The concept that “Cybersecurity is borderless” also focuses us to right of boom activities. CISOs know they do not have enough resources to combat all potential threats, so they focus on reducing dwell time, remediation, and returning to normal business functions, the foundation of zero trust. The industry has followed suit by creating more point solutions and focusing automation at boom and to the right of boom. The understanding that we can’t get ahead of the problem so we have to automate to limit the damage is flawed. We are subconsciously planning right of boom. We are reactively planning based on the latest news, threat or incident report. However, when we start to plan by using the known facts that adversaries operate within borders, defined TTPs, and preferred vulnerabilities we shift our
planning from right of boom to left of boom. In effect, we can start to be proactive against the threats, since we know what matters most. We can shift adversaries, exposure and readiness to the left of boom. Our planning functions focus on proactive defense versus reactive remediation. Now we can start to look at automating the functions of proactive defense, namely defensive readiness.
What’s needed is an automated and continuous Defensive Readiness capability that assesses our defensive capabilities against the threats that are constantly morphing and most likely to target us. Defensive Readiness is our ability to quickly and accurately gauge our ability to protect, defend and respond to an emerging threat. With MOVEit, the ransomware gang established a deadline to respond of 2 weeks. Most companies using manual efforts (i.e. spreadsheets) to track their controls and configurations against the threat took 2-4 weeks resulting in over 300 companies and 60M people (and still counting) being affected by MOVEit.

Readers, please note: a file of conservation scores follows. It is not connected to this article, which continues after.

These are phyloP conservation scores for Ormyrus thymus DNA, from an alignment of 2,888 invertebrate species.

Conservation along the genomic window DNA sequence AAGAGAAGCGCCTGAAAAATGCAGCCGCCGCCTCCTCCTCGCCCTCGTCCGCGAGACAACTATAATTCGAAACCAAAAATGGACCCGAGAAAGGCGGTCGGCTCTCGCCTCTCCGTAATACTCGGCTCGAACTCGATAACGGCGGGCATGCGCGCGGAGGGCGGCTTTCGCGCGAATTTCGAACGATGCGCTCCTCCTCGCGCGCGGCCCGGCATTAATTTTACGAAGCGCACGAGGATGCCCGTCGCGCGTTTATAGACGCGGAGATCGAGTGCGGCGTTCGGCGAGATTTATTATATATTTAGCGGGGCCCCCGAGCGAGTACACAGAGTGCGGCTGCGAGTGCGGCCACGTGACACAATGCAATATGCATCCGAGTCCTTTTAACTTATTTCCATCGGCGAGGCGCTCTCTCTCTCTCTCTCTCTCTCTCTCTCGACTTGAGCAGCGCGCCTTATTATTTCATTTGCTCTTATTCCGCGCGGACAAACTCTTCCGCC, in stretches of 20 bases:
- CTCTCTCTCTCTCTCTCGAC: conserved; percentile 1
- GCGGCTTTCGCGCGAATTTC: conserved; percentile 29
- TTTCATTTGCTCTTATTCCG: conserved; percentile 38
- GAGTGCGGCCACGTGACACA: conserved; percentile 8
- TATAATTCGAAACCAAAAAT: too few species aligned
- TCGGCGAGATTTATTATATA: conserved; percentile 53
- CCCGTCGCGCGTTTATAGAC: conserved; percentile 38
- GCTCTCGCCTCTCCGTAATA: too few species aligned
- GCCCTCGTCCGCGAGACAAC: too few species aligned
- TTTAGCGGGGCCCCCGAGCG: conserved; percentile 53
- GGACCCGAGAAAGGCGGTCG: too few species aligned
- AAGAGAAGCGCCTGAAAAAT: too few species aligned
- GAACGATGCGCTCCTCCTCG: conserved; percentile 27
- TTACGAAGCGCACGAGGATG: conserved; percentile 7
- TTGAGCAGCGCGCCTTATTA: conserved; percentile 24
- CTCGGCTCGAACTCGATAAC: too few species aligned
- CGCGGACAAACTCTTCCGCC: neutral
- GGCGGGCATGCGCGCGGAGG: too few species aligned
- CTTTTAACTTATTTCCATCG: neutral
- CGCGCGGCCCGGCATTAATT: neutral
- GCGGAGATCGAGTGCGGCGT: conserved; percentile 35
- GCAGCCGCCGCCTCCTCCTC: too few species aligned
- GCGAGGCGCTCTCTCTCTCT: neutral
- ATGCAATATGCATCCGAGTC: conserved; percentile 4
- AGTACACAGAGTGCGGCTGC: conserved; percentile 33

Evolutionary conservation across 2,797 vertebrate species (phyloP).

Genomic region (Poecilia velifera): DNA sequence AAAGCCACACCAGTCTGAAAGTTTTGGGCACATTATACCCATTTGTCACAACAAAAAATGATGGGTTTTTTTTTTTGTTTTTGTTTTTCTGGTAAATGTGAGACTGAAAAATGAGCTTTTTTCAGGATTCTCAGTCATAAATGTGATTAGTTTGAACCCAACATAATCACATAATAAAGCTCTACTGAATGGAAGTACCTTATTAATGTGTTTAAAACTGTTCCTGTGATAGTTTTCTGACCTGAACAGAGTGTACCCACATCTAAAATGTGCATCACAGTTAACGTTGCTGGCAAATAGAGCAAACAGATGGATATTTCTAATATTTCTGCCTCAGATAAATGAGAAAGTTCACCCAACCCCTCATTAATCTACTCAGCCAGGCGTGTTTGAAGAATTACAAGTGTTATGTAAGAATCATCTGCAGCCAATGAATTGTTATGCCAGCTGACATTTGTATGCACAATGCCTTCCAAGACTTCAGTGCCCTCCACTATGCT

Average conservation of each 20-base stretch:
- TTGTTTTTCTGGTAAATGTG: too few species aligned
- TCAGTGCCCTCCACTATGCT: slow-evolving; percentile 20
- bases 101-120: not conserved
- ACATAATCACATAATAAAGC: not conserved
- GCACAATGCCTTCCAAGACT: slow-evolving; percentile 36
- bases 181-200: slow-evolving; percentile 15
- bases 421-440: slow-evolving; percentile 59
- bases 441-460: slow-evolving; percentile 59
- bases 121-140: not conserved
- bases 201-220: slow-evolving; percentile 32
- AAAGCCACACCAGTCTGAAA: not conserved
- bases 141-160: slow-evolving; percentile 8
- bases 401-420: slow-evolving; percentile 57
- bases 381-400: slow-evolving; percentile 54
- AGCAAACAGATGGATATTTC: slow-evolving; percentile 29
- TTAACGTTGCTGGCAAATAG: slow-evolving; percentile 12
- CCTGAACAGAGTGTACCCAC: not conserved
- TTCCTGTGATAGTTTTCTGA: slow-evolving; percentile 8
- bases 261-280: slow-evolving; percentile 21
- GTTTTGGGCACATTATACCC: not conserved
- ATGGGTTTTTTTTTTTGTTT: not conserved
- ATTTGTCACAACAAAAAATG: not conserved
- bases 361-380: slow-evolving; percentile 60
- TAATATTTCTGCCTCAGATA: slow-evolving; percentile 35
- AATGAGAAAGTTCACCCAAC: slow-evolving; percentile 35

They were prepared and successfully protected their organization from the threat that mattered most. CISOs constantly respond to board queries of “Are we vulnerable to that?” In effect asking, is our tooling optimally configured to defend us?
Changing to a paradigm of Cybersecurity with borders and well-defined threats, that operate with established TTPS and targeted vulnerabilities allows us to answer the question of “are we ready” in minutes, optimize our defensive capabilities, and utilize vulnerability intelligence to shift our planning focus to left of boom.
Interpres optimizes your defenses against the cyber threats that matter most. Our automated, evidence-based platform analyzes the dynamic relationship between your defensive capabilities & adversarial threats, assets & vulnerabilities. We then prioritize recommended actions to harden your defenses against prioritized threats and optimize your hybrid security ecosystem.
We provide an unbiased view of your security posture and continuously measure threat exposure so you can focus resources on the most relevant threats targeting you. Interpres works with your existing stack, it’s agentless, sensor-less & takes one hour to set up and run.
Watch to Learn More
To learn more about how Interpres can help you make the proactive shift to left of boom, check out the on-demand webinar: Are You Prepared? Aligning Your Cyber Defense Readiness to Threat Exposure featuring Interpres Chief Strategy Officer and Chief Evangelist, Pat Arvidson.